Università Cattolica del Sacro Cuore

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Università Cattolica del Sacro Cuore
Università Cattolica del Sacro Cuore seal.svg
Seal of Università Cattolica del Sacro Cuore
Latin: Universitas Catholica Sacri Cordis Jesu
Motto Nel cuore della realtà (Italian)
Motto in English In the heart of reality
Established 7 December 1921
Type Private
Religious affiliation Catholic Church
Rector Prof. Franco Anelli
Admin. staff 4,160
Students 39,059
Location Milan (main campus),
Italy
Campus Urban
Newspaper Vita e pensiero
Colors Blue and gold         
Athletics CUS Milano
Affiliations IFCU[1]
Website unicattolica.it
Università Cattolica logo

The Università Cattolica del Sacro Cuore (English: Catholic University of the Sacred Heart), known as UCSC or simply Cattolica, is an Italian private research university founded in 1921. The UCSC is the largest private university in Europe[2] and the largest Catholic University in the world.[3] Its main campus is located in Milan, Italy with satellite campuses in Brescia, Piacenza, Cremona, Rome, and Campobasso.[4]

The University is organized into 12 faculties and 7 postgraduate schools. Cattolica provides undergraduate courses (Bachelor's degree, which corresponds to Italian Laurea Triennale), graduate courses (Master's degree, which corresponds to Laurea Magistrale, and specializing master) and PhD programs (Dottorati di ricerca). In addition to these, the University runs several double degree programs with other institutions throughout the world. Degrees are offered both in Italian and in English.[5]

UCSC has been granted five stars by QS Stars, a global university rating system, in the following fields: employability, teaching, facilities and engagement.[6]

Agostino Gemelli University Polyclinic serves as the teaching hospital for the medical school of the Università Cattolica del Sacro Cuore and owes its name to the university founder, the Franciscan friar, physician and psychologist Agostino Gemelli.[7]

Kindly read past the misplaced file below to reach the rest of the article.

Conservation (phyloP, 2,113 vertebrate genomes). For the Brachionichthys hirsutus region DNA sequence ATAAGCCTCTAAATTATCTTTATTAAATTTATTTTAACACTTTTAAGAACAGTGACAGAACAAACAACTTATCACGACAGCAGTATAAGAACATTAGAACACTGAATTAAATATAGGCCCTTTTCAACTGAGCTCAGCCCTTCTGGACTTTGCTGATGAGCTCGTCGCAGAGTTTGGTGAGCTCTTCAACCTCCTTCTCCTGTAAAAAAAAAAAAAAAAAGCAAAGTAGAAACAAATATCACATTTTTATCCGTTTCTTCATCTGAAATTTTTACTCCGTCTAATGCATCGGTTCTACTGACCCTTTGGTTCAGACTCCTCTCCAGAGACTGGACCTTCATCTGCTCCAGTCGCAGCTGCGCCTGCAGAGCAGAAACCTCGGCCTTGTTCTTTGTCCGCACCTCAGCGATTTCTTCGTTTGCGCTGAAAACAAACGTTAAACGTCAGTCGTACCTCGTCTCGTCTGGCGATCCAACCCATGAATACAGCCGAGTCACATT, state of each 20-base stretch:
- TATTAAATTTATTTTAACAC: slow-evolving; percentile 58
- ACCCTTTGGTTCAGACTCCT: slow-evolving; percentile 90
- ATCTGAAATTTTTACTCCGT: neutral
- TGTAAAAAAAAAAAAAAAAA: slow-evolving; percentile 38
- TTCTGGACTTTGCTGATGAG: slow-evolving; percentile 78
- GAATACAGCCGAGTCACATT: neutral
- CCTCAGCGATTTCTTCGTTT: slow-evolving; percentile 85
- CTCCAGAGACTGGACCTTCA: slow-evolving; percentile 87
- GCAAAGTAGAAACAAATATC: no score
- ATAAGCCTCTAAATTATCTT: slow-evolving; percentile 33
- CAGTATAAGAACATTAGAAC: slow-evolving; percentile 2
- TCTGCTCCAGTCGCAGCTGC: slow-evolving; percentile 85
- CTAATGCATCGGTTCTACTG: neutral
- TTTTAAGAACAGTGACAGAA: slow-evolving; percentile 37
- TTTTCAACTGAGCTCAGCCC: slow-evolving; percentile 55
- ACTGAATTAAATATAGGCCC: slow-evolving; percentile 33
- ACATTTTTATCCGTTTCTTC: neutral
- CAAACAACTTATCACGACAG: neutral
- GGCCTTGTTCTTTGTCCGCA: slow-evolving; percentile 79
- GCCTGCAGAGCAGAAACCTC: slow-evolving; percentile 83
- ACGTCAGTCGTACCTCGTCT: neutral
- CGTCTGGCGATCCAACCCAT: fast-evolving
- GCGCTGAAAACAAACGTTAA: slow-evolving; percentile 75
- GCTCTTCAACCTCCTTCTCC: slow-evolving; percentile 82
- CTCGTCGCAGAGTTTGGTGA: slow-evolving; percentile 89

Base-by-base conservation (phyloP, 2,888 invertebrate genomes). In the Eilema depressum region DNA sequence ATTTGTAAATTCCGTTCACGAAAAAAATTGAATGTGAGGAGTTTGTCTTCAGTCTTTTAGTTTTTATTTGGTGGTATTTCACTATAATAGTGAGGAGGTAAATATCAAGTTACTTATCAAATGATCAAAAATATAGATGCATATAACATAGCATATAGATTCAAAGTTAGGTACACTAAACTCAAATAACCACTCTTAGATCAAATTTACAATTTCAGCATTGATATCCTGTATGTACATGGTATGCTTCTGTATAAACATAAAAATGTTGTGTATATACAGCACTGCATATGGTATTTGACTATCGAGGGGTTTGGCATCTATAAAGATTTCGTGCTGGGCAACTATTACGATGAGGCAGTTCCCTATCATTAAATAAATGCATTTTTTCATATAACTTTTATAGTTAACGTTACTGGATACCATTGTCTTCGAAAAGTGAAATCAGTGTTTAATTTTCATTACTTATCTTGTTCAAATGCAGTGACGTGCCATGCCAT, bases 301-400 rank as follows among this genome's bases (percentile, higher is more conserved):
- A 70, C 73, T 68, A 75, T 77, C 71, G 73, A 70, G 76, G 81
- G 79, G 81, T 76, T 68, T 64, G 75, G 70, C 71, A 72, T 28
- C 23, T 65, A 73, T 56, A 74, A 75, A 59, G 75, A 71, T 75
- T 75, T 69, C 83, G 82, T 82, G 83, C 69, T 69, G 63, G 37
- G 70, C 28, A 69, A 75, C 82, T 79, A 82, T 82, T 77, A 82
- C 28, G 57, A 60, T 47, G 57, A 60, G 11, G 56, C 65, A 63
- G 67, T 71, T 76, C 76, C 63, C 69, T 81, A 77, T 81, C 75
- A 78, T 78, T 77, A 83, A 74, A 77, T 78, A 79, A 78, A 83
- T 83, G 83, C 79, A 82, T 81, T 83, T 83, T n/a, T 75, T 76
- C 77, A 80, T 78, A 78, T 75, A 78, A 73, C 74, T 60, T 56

History[edit]

The project[edit]

The embryonic project of a Catholic university was founded towards the 1870, supported by representatives of all the Catholic cultural current which acts as a guide. In September 1918, when the First World War was ending, Giuseppe Toniolo, before dying, recommended to Father Agostino Gemelli and his staff to provide the University with the following words: "I do not see the end of the war, but you, when it is finished, do it, do the Università Cattolica".[8]

The foundation and the establishment of faculties[edit]

Inauguration of the headquarters of largo Gemelli in 1930

In 1919 Father Agostino Gemelli, Ludovico Necchi, Francesco Olgiati, Armida Barelli, and Ernesto Lombardo founded the Istituto Giuseppe Toniolo di Studi Superiori. On June 24, 1920 the Institute was legally recognized with a decree signed by the Minister of Education, Benedetto Croce; at the same time, the Pope Benedict XV officially recognized the University's ecclesiastical status.

UCSC in 1950s

On December 7, 1921, the Università Cattolica del Sacro Cuore was officially inaugurated with a special mass celebrated by Father Gemelli, in the presence of Achille Ratti, the Cardinal and Archbishop of Milan, who three months later was elected as Pope Pius XI. The first campus was located in the Palazzo del Canonica, in via Sant'Agnese 2. In October 1930 it was moved to the ancient St. Ambrose Monastery, where the main campus remains today. 68 students enrolled in the university's two available programs, philosophy and social sciences, in 1921. As of 2011, 14 programs were offered to over 40,000 students distributed over the Milan, Rome, Brescia, Piacenza and Campobasso campuses.

In 1924, following legal recognition from the Italian state allowing the awarding of legally-recognized degrees (the charter of the Università Cattolica was approved by Royal Decree on October 2, 1924, and published on October 31 on the Gazzetta Ufficiale), the Humanities and Law Programs were inaugurated. In 1923 the Istituto Superiore di Magistero was opened, and in 1936 became an independent program, later evolving to become, in 1996, the School of Education Sciences.

Milan campus

In 1926 the Political and Economical Sciences Department became independent from the School of Law and, in 1931, became the School of Political, Economical, and Business Sciences which awarded, until 1947, the university's business degrees as well. In 1936 the School of Political Science became independent. The work and efforts of the Università Cattolica continued throughout the post-war period with new campuses and programs opening. The School of Economics, officially opened in 1947, offered night classes. On October 30, in the presence of Italian President Luigi Einaudi, the first stone of the Piacenza campus was laid, with the official opening of the School of Agriculture Sciences taking place in November 1952.